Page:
Here’s a quick way to assess any trend in the coffee market: if Starbucks is doing it, it’s going to be a thing.
So when the Seattle-based coffee retail giant announced it would be introducing nitrogen-infused cold brew coffee at 800 stores nationwide one year ago this month, it was less about innovation and more about validation for a drink that has been growing in popularity with coffee aficionados for several years. When Dunkin’ Donuts followed suit last month by introducing nitro cold brew at five locations in the New England market in a test run, it only further confirmed nitro’s growing ubiquity.
As nitro cold brew moves out of boutique coffee houses and into the mainstream, brands are staking out footholds in this emerging market for both on-premise service and packaged products, and keeping the door open for as-yet-unexplored possibilities for infusing nitrogen into other beverages.
In wide-ranging conversations about the growth of the category with several brands working in the space, there was broad agreement that the entrance of Starbucks and Dunkin’ Donuts was good news for the category as a whole.
“It’s validation,” said Mike McKim, co-founder and CEO of Austin-based Cuvee Coffee, of nitro’s move into major retailers. His company was one of the early innovators in nitro, having developed a canned version called Black & Blue in 2012. He called Starbucks’ version of the drink “very well executed,” adding, “It moves the product out of this niche category into obviously something that very smart successful beverage companies are willing to invest money and energy into.”
Jarrett McGovern, co-founder of Brooklyn-based RISE Brewing Co., which offers nitro cold brew both in cans and on draft, said his company we already seeing some of those effects.
“We’ve seen a nice boost in sales and awareness [after Starbucks introduced nitro],” he said. “Starbucks and Dunkin Donuts both are doing a lot of good work in terms of marketing cold brew.”
For brands that have established their reputation as nitro specialists, the way in which nitro is received by customers at the two coffee retailers will likely have a knock-on effect on how they are perceived.
“It’s not rocket science, but at the same time, when someone like Starbucks, Dunkin Donuts, Coke, or whoever gets involved, it’s probably a pretty good bet that they are going to be fantastically consistent, and that’s going to become the benchmark,” said McKim. “So any of us that aren’t consistently at that or beyond that benchmark, it could definitely be problematic.”
As more outlets experiment with nitro coffees, consumers will likely also begin developing preferences for what they expect from them. As the founder of Bona Fide Craft Draft, John Goerke began experimenting with a proprietary process for infusing coffee with nitrogen in 2015. The company currently offers turnkey on-premise services to food and beverage retailers, providing product, equipment maintenance and even cups.
In an interview with BevNET, Goerke described Bona Fide’s nitro cold brew as having average levels of nitrogen, noting that it’s “not all about that visual experience.”
“Nitro doesn’t change the flavor, it only adds to the mouthfeel,” said Goerke in an interview with BevNET. “To me, ‘hypernitroginated’ is more about ‘look how cool this looks,’ not how great it tastes.”
Several of the brands interviewed for this article also pointed out that nitro has had particular appeal with consumers seeking to avoid or cut down on their sugar intake.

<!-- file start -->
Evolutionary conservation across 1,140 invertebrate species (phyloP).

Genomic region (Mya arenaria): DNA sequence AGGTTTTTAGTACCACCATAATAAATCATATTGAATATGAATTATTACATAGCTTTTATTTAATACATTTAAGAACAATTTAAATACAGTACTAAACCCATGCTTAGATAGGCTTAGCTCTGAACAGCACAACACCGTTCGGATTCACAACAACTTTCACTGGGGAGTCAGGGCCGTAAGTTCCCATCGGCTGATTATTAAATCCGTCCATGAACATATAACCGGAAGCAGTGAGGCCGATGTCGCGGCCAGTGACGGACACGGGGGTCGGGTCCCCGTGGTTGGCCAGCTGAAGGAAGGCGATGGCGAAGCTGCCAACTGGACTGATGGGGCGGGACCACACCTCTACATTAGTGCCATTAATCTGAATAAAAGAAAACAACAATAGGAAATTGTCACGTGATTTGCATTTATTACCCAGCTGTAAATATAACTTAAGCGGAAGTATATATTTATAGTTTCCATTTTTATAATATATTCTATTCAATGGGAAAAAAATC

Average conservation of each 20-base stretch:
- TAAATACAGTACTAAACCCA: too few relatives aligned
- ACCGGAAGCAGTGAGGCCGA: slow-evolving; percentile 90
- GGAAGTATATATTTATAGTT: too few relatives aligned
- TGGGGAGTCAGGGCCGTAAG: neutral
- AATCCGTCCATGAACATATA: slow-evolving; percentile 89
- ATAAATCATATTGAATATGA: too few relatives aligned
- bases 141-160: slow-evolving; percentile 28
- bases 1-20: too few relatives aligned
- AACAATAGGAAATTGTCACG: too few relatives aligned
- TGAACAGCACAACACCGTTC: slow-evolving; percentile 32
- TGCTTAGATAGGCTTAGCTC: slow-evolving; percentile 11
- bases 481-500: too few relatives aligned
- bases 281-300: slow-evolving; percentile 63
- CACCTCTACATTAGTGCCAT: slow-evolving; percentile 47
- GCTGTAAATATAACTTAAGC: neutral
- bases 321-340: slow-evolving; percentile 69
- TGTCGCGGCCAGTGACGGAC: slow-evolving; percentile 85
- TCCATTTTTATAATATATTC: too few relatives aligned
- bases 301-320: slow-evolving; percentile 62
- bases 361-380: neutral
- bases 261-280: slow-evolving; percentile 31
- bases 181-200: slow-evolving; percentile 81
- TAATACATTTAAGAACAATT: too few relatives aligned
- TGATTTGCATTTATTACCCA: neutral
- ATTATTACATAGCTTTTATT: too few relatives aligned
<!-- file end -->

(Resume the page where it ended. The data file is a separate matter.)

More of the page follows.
“I would say that’s easily the most common response that we get, when people say ‘I don’t have to add sugar to this,’” said McKim. “I’m not a scientist but I think for whatever reason, that texture and that nitrogen creates this perception of sweetness even though there’s no sweetener in the drink when it’s done right.”
There’s also the potential for pushing nitro beyond coffee, with tea being the most logical next step. After launching a canned Nitro Cold Brew Matcha Green Tea last year, L.A.-based dessert shop B Sweet Coffee & Tea followed up with the release of Nitro Hibiscus Tea earlier this year. La Colombe also introduced a cold-brewed chai variety to its Draft Latte line, available in 9 oz. cans. At Natural Products Expo West 2017 in March, Bay Area brand Teeccino also showcased several of its on-draft nitro teas, including Dandelion, Hibiscus and Red Chai.
Meanwhile, Bona Fide is also now more offering teas, including a forthcoming chai variety made in conjunction with Australian brand Prana Chai.
“We are going to stay pretty close to home with coffee, but I see the opportunity with tea,” Goerke said. “We have done a lot of stuff in R&D but some are too early for the market.”
In the wake of Starbucks and Dunkin Donuts getting involved, it remains to be seen how the successful players in this category will eventually be determined. With brands taking somewhat different approaches to taste, visual presentation, convenience and availability, consumers’ collective response to those elements — not to mention the all-important “cool factor” of this trend — will ultimately answer that question.
“At the end of the day, we’re not trying to make it so that people don’t drink coffee with cream and sugar anymore,” said McGovern. “For us, coffee is something that people drink everyday, and I think people are more conscious that they don’t want to drink the calories or sugar.”
“It has to be cool to start with, and second of all it has to taste good,” he said. “At the end of it all, I think taste rules. At the same time, convenience is really important. I think K-Cups proved that with coffee; Americans will sacrifice taste for convenience, even though we don’t like to admit that.”